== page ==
Billy Preston, circa 1972
By now, most of you know that Billy Preston recently passed away. You all know of his work with The Beatles, The Rolling Stones and others and you may have heard of his forays into gospel music. (See "The B-Side" blog for more details. You may have also heard of his records on the Vee Jay and Capitol label. For this little tribute, I'm going to talk about one of his A&M recordings, which also happens to be one of his biggest hits ever reaching #2 on the Billboard Hot 100 in the spring of 1972. I'm referring to "Outa-Space."
"Outa-Space" holds a special piece of nostalgia for me as I remember it blasting out of AM radios all over the place when I was a young'n. I even had a copy of the record, which somehow got broken, thanks to some horsing around. Hearing it today, I'm struck by how propulsive a track it is and how Billy was able to make give it such a space age sound without the use of a synthesizer. Of course, he would use synthesizers on later records like "Space Race" and "Struttin'," but here, he does fine without them. (Not that those weren't good records. In fact, Billy was one of the few artists of the 1970s to score big with instrumentals. "Space Race" made it to #4 in the fall of 1973, while "Struttin'" made it to #22 in the winter of 1975.)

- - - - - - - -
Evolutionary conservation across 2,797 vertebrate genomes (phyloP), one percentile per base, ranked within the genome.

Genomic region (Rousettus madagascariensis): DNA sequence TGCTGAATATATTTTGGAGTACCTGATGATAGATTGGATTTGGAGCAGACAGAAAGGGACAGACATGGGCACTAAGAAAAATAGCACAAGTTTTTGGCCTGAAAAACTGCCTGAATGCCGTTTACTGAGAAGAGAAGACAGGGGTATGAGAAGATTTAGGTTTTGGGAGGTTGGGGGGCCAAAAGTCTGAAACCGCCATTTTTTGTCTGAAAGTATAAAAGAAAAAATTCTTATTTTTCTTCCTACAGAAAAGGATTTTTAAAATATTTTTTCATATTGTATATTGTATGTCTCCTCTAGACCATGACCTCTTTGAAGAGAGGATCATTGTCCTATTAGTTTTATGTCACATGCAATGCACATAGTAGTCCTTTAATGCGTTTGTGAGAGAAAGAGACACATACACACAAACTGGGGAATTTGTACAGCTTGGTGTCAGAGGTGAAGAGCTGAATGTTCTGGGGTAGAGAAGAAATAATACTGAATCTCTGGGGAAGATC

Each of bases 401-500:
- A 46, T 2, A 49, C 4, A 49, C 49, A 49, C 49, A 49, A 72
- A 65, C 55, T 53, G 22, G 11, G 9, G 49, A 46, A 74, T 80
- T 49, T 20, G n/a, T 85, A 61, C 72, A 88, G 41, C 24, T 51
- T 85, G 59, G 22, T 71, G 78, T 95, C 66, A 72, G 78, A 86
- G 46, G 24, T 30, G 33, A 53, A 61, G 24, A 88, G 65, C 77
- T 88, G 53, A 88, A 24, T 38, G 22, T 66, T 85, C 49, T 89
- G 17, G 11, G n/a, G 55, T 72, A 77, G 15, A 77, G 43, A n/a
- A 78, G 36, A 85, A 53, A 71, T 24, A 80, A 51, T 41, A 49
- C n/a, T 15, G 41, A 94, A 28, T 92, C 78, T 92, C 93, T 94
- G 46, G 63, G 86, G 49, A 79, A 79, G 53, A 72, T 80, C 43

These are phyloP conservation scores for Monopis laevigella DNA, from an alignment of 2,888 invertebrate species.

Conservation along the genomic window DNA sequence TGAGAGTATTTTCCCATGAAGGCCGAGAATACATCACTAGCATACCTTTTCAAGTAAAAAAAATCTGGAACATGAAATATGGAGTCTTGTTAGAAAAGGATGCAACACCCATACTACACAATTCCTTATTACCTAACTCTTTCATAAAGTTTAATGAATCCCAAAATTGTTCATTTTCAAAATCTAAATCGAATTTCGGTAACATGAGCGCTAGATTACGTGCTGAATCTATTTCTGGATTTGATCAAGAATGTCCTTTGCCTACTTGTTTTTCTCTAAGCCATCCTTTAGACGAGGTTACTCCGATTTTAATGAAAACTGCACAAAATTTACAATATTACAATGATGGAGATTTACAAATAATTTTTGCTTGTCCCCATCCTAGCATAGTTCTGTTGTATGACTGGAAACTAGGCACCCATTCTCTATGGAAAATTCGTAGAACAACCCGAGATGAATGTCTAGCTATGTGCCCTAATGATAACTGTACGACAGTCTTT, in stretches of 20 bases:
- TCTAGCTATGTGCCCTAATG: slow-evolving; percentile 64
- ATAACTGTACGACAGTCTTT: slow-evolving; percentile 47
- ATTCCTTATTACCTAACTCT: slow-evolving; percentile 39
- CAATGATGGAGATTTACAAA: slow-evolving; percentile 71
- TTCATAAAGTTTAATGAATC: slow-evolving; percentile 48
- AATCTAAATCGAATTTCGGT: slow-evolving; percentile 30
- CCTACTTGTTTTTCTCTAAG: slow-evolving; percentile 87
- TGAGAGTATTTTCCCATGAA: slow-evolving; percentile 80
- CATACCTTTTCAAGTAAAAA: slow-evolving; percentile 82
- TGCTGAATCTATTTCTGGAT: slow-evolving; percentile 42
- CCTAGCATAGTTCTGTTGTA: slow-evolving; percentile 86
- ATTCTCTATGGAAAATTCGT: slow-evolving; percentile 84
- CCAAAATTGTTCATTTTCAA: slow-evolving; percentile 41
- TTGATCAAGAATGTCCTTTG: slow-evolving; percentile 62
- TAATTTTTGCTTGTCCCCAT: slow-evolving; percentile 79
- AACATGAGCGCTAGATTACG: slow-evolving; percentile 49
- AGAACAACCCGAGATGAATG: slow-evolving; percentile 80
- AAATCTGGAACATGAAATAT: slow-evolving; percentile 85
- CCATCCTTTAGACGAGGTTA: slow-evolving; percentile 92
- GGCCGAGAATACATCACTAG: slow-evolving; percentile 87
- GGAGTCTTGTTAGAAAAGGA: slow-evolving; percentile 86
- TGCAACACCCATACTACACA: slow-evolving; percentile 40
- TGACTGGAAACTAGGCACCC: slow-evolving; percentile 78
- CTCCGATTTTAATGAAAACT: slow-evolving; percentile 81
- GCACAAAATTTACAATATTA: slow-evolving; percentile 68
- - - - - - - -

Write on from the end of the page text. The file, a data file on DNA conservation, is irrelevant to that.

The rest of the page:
Over the course of 4.08 minutes, Billy, over a propulsive, funky beat, works his musical magic on electric piano, organ and clavinet. The man could hit those keys! His rapid-fire keyboard work, combined with the funky drums and some slight guitar midway through, no doubt assured that dance floors would be filled in 1972 and is still dazzling to the ears even now.
Others have waxed more poetically about Billy Preston's music career more eloquently than I, but I wanted, in some small way, to pay respects of my own. "Outa-Space" is a longtime fave with me and it is still a classic instrumental dancer.
Every time a legend leaves us, the world gets a little darker. RIP, Billy and thanks.